August 10- September 8, 2019
Opening Reception: Saturday, August 10th --- 6-10pm
Closing Artist Talk + BBQ + DJ: Saturday, September 7th --- 3-6pm
Flowers: The Moment that We Live
"He showed me circles. Circles of Life. And then he showed me a flower. A plant has a circle. A seed becomes a plant that has a flower that transforms into a fruit. The fruit drops. There's another seed. The seed grows again. This is a circle. The Flower Is The Moment That We Live... the most beautiful moment of the circle.”
- Alex Atala, Brazilian Chef.
Just as I was starting to create work for this show. We had two unexpected and tragic deaths of family friends, just two weeks apart. This work is a tribute to the beauty in life.
Nonney Oddlokken is a native to New Orleans, but had lived and studied art in Europe for many years. She received her BFA at Strykejernet Fine Arts Academy in Oslo, Norway. Then in 2001, she returned back to the University of New Orleans to further her interest in Women’s Studies. Her art is very narrative, symbolic and depicts the indigenous plants, animals, and folklore found in Southern Louisiana. She currently lives in St Charles Parish with her husband, two children, three dogs and a pond of goldfish that she has named after friends.
Kelly A. Mueller
Survival Paradoxically Involves Surrender
When one tugs at a single thing in nature, he finds it attached to the rest of the world.
– John Muir
Nothing in nature exists in isolation; everything is part of a larger complex, universal system. Author/Biologist David George Haskell writes, “Survival paradoxically involves surrender, giving up the self in union with its allies. We’re all- trees, humans, insects, birds, bacteria- pluralities. Life is embodied network…where ecological and evolutionary tensions between cooperation and conflict are negotiated and resolved. These struggles often result not in the evolution of stronger, more disconnected selves, but in the dissolution of the self… Because life is network, there is no “nature” or “environment” separate and apart from humans. We are part of the community of life… so the human/nature duality that lives near the heart of many philosophies is, from a biological perspective, illusory.”
Kelly’s current studio work concentrates primarily on the tenuous space between natural law and the high-order organization (and accompanying habits) of human existence. Pulling from systems and behaviors found in nature, her painted works orchestrate narrative collages with the assistance of a digital projector, allowing bits of “projected chatter”: email snippets, articles, podcast headlines, to intermingle with her drawing. These projected images rise and fall in woven layers of visual and physical texture, acting as a form of hand-painted printmaking, speaking both to the artist’s choice and to the higher-order distraction we’ve created in an imagined environment we’ve separated from the natural world.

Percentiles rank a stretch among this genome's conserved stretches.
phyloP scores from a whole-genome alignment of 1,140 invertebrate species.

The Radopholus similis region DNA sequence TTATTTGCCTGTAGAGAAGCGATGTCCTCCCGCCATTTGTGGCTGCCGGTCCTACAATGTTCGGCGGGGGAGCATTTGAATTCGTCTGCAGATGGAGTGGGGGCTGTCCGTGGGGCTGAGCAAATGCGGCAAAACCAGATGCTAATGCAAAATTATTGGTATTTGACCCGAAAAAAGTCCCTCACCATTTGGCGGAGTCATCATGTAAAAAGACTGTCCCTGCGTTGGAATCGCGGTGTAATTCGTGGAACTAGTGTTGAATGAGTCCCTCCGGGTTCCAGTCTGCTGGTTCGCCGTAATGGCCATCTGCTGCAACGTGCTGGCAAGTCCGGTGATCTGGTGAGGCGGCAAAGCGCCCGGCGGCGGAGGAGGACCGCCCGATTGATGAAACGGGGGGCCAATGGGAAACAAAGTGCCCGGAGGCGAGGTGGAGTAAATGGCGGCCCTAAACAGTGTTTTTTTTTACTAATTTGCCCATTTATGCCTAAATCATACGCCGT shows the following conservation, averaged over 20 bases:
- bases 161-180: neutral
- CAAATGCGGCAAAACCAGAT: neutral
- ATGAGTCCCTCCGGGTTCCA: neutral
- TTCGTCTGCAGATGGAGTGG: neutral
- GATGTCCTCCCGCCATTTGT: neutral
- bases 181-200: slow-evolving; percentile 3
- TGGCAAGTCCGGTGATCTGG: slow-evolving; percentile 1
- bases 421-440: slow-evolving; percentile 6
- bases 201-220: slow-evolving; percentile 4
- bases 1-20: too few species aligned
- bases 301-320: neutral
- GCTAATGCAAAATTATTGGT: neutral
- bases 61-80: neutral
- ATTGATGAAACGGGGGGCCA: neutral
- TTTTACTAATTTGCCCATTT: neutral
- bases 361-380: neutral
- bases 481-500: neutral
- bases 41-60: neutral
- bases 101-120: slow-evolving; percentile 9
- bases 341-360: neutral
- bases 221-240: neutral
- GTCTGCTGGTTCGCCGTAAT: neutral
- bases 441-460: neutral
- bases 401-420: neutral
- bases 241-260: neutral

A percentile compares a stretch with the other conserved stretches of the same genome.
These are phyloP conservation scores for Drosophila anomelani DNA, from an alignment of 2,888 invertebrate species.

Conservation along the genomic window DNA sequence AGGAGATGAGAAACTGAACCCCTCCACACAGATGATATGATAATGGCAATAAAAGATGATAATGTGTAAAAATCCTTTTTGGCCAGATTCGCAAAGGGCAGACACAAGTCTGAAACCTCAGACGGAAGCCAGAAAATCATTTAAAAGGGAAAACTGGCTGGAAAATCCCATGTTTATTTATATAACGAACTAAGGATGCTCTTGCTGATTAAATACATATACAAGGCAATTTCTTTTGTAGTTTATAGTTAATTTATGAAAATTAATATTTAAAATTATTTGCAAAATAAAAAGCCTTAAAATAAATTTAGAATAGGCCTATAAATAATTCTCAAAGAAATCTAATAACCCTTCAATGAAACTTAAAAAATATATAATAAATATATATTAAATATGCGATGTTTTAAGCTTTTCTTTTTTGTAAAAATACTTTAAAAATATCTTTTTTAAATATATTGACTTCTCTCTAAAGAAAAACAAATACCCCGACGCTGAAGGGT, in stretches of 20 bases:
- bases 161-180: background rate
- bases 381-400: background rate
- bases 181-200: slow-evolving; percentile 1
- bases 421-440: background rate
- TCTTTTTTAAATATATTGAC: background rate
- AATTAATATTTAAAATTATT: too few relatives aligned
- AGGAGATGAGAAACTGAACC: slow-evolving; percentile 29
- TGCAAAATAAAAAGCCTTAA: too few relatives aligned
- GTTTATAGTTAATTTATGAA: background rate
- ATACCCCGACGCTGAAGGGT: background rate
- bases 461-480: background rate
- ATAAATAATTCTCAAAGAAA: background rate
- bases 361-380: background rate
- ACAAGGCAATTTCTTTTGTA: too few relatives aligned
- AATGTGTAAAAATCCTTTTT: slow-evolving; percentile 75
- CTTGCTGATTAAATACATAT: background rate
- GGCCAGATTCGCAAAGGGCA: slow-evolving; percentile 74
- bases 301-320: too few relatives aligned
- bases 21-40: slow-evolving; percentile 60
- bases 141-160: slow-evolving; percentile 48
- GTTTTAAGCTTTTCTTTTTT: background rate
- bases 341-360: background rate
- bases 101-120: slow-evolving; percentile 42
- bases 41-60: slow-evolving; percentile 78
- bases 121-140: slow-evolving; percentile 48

We cannot live for ourselves alone. Our lives are connected by a thousand invisible threads, and along these sympathetic fibers, our actions run as causes and return to us as results.
Originally from Chicago, Kelly teaches art at Lusher Charter High School and lives in Mid-City, New Orleans. Often large and textural, her paintings and drawings center on the tension between natural forces and systems, and the human tendency to subvert these systems. She received her MFA from Northern Illinois University and is currently a member of The Front Gallery in New Orleans, and Baton Rouge Gallery, LA. She attends artist residencies whenever possible outside of her teaching, including such places as Hambidge, GA; Stone House, CA; Philadelphia Art Hotel, Dorland Mountain Art Colony, and a research trip to the Amazon Rainforest as a Surdna Fellow. Hiking, camping, canoeing, fishing, and being with her favorite people bring her great joy.
Rooms 3 & 4:
SPACE EXPLORERS / SPACE INVADERS
Curated by Kevin Baer
Space Explorers / Space Invaders is a group exhibition responding to ideas of outer space, alien life and interstellar contact. Artists were asked to reflect upon, as recent discoveries seem to tell us, the near certainty of life on other planets. I was thinking about an intergalactic conversation - Close Encounters of the Third Kind and the Voyager space probes carrying a golden record etched with sounds, music and messages from Earth - including how to find us.
The show features a mixture of approaches - sculpture, drawing, painting, printmaking and 3-D animation. Artistic responses range from strange, to funny, to optimistic. Some deal with a darker side – alien invaders come to conquer our planet or looking toward a future where the human race must flee to Mars because we have exhausted Earth’s resources. What form might alien life take? Will life from other planets ultimately be benevolent or violent? What about us?